Peak Resorts Acquires Alpine Valley; New Owners Bring Back Little Switzerland
Peak Resorts home office is located in Missouri where Tim Boyd, CEO, purchased his first Midwest ski area, Hidden Valley, in 1982. With the most recent acquisition, they now have seven Heartland ski areas scattered across Mo., Ind., and Ohio.
Alpine Valley, in northeast Ohio, joins fellow Buckeye ski areas, Boston Mills, Brandywine and Mad River Mountain; Paoli Peaks in Ind., and Snow Creek in western Mo., near Kansas City. The company also owns six eastern ski resorts located in Pa., Vt., and N.H. It’s rapidly becoming one of the largest ski holding companies in the business over the last few years.
“Alpine Valley fits strategically with how we are growing our business in markets that we’re familiar with,” Jesse Boyd, Peak Resort VP, told SnoCountry.com. “We feel this well maintained resort has potential, and we look for close integration with our Boston Mills and Brandywine resorts in nearby Cleveland.”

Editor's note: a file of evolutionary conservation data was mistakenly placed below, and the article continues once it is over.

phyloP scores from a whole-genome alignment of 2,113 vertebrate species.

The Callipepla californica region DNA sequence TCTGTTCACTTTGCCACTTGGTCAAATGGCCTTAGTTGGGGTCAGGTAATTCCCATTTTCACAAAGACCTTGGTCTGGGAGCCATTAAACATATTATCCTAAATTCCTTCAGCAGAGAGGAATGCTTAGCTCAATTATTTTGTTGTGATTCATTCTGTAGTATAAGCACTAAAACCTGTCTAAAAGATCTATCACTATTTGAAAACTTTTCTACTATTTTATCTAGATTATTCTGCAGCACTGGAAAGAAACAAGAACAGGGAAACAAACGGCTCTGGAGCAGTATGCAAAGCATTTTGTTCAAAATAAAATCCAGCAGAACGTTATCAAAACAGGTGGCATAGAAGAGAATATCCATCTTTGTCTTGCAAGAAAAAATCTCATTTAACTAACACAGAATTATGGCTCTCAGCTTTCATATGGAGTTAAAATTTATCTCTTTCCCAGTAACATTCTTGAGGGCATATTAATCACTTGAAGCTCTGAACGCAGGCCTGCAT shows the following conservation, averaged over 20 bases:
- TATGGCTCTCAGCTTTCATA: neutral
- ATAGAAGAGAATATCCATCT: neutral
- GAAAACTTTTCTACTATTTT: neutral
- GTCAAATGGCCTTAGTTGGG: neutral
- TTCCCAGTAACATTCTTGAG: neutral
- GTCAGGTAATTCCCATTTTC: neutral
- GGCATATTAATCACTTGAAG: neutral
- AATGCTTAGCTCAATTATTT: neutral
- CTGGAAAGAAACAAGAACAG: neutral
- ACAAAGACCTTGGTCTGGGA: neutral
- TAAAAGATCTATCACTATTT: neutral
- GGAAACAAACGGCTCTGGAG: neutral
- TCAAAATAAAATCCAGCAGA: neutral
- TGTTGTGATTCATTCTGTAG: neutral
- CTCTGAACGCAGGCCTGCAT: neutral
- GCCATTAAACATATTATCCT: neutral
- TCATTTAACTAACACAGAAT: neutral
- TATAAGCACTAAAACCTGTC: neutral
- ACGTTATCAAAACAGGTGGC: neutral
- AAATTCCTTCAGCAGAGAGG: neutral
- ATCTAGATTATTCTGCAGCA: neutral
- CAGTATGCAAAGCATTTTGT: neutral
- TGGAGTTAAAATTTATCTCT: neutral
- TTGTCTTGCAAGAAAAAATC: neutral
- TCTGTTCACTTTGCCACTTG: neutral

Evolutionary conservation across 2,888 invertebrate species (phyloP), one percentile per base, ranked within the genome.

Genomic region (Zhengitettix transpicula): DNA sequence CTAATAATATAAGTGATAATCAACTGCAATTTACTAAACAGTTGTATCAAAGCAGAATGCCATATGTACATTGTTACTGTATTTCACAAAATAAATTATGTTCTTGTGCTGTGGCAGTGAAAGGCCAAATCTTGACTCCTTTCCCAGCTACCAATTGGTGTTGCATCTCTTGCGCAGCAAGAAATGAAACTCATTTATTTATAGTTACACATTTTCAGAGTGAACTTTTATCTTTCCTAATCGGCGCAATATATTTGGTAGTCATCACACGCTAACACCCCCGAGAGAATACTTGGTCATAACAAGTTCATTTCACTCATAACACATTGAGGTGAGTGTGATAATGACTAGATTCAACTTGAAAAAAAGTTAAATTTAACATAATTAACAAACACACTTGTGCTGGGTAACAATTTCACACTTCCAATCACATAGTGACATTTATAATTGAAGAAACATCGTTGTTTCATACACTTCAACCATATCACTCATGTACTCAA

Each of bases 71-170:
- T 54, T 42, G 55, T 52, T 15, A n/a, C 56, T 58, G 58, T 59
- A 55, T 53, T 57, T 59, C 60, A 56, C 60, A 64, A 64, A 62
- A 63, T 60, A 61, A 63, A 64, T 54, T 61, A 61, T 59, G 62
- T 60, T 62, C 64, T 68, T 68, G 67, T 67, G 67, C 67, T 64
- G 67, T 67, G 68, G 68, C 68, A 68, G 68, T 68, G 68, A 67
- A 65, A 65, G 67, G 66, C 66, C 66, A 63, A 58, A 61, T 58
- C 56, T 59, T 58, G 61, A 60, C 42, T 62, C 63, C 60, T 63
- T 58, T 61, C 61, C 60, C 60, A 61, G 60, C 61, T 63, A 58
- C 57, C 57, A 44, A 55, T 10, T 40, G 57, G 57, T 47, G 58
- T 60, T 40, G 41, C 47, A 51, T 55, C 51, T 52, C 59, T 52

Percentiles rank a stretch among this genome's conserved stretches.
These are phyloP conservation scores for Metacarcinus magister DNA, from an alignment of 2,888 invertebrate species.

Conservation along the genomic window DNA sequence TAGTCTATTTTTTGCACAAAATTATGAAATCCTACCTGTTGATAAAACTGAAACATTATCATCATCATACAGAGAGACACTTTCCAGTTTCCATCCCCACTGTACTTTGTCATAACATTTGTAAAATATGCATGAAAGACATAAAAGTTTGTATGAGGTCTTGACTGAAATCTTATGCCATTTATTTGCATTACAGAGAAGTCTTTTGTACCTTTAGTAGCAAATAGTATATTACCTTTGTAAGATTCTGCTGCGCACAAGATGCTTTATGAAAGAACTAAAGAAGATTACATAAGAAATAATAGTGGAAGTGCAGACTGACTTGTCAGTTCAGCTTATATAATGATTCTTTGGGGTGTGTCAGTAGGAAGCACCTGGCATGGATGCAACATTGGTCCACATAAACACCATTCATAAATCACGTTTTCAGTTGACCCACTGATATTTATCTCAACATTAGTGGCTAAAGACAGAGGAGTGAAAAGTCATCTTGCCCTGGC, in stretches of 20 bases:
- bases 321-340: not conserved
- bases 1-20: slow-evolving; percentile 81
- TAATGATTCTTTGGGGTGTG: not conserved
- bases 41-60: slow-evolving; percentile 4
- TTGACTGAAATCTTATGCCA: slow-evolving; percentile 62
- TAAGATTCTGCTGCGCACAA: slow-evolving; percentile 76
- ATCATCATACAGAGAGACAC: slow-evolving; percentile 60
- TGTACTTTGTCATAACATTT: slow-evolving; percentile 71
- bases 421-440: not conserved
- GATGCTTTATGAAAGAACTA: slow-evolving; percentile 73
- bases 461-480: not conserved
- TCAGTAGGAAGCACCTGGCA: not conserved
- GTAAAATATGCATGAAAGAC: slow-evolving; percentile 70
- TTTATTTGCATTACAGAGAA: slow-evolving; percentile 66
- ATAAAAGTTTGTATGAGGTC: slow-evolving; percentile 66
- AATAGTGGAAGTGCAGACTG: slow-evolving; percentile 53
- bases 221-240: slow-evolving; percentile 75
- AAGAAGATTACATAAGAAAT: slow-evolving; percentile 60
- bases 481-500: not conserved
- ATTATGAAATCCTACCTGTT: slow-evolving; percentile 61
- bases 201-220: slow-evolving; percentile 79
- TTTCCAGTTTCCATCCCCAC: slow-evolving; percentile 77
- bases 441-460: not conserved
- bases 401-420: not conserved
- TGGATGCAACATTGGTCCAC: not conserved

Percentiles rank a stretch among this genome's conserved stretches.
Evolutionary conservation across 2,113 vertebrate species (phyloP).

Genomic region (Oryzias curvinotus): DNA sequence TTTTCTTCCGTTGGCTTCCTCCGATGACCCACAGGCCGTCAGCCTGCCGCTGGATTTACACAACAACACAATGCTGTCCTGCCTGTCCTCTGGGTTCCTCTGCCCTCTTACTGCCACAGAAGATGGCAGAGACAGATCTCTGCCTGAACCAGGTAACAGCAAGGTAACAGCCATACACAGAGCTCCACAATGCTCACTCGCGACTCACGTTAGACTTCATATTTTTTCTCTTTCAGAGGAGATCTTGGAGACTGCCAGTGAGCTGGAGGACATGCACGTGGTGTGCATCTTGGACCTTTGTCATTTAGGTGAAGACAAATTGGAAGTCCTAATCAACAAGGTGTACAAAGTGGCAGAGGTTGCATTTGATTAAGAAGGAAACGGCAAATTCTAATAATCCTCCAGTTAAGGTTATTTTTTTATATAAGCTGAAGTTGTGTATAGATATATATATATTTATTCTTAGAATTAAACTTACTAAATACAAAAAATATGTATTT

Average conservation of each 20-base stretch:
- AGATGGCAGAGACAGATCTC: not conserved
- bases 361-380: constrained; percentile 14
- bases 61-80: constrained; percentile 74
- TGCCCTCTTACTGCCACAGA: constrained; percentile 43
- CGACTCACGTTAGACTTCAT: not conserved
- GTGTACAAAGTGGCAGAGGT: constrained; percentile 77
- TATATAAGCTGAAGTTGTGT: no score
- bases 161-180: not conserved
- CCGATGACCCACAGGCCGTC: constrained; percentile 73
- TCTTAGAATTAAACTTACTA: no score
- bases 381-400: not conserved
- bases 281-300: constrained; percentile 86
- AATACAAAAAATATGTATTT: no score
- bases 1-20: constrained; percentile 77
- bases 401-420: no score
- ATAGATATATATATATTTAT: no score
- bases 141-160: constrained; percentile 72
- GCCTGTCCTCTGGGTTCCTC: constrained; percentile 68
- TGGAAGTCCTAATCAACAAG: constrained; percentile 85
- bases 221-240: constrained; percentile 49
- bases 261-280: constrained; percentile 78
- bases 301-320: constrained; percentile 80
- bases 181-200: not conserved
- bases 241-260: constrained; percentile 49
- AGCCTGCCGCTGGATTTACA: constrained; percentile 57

The ski area, first opened in 1962, has two chairlifts, four surface tows, and 11 named runs.
Meanwhile, Little Switzerland, which closed after the 2006/07 season, has reopened under new owner Rick Schmitz, who also owns Nordic Mountain in north central Wis., and Blackjack Resort in Michigan’s UP.
Over $1 million was spent refurbishing the 71-year-old ski area. Chairlifts have been updated and a beefed up snowmaking system already has the area open for business this winter. A newly remodeled Swiss Chalet lodge with a new bar, game room, ski shop, cafeteria, ski rental area and lift ticket windows was ready to greet customers on opening day.
The ski area will employ around 200 seasonal employees, Schmitz told the Milwaukee Journal Sentinel. “We saw an opportunity here, based on the location. It was owned by the same family for decades and needed some fresh energy.”
It offers five chairlifts, including a detachable quad, two surface tows, and 17 named runs scattered over 50-some acres. Like sister area Nordic Mountain the ski hill has a front and backside, which is not the norm in the Midwest. Most Heartland ski areas only ski off one side, so it adds another dimension for visitors.
Schmitz and his brothers, who also will be involved in the business, grew up in the Milwaukee area and learned how to ski at Little Switzerland. All three of his ski areas are located within a few hours of each other.
Photo: Little Switzerland Ski Area, Wis.